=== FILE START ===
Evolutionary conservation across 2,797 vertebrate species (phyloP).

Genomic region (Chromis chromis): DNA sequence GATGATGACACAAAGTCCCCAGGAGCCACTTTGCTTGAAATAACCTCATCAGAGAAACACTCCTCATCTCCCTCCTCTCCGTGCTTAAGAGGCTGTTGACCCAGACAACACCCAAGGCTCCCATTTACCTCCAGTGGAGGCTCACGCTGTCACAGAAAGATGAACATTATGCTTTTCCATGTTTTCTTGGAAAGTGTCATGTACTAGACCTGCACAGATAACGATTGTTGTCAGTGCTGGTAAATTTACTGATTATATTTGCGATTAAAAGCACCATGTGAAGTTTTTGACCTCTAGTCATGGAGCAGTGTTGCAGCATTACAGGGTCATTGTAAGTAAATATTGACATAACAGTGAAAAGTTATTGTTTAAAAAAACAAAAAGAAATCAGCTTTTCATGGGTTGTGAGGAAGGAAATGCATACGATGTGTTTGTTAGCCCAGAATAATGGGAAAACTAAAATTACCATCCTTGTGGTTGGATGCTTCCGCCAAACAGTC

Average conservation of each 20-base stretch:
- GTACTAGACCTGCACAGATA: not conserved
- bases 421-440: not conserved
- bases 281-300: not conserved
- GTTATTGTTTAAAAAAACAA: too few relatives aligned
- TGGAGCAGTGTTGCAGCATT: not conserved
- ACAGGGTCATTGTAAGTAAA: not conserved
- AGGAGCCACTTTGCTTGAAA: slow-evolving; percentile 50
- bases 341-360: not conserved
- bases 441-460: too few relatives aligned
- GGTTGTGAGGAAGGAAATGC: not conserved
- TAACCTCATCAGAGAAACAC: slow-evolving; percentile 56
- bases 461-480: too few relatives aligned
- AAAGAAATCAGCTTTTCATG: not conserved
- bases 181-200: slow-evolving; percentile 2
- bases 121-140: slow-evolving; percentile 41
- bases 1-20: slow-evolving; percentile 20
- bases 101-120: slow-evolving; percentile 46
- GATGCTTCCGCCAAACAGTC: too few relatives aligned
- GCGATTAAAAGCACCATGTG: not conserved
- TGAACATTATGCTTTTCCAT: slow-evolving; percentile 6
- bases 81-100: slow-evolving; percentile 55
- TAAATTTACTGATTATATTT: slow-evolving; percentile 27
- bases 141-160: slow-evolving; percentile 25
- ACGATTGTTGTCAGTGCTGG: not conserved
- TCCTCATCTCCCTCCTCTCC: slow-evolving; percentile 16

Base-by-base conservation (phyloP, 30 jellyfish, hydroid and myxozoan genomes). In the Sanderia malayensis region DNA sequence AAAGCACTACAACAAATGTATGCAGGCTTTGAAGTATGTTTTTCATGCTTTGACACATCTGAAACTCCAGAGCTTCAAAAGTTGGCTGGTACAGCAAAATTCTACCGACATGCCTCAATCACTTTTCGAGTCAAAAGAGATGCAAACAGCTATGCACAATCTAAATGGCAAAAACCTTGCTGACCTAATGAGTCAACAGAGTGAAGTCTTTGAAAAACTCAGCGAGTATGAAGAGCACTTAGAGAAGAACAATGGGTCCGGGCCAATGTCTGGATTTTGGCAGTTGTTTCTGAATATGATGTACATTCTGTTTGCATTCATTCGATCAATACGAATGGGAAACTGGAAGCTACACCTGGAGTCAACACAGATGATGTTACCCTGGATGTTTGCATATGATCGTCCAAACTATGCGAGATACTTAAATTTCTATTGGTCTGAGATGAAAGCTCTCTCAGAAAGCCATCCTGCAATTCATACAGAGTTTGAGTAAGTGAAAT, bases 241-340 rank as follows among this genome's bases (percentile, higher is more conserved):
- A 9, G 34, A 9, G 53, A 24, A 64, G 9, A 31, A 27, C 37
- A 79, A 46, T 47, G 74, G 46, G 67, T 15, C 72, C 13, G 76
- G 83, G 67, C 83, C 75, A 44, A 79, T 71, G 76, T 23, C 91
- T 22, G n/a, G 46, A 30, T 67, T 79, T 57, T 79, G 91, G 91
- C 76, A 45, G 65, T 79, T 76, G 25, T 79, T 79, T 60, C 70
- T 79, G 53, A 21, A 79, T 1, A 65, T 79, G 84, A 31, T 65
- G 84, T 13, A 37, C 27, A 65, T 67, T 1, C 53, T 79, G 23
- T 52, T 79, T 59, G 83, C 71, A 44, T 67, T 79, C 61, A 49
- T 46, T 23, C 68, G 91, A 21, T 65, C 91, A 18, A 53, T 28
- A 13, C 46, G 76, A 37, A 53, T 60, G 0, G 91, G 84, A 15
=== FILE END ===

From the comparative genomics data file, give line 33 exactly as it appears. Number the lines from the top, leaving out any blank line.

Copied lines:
- T 22, G n/a, G 46, A 30, T 67, T 79, T 57, T 79, G 91, G 91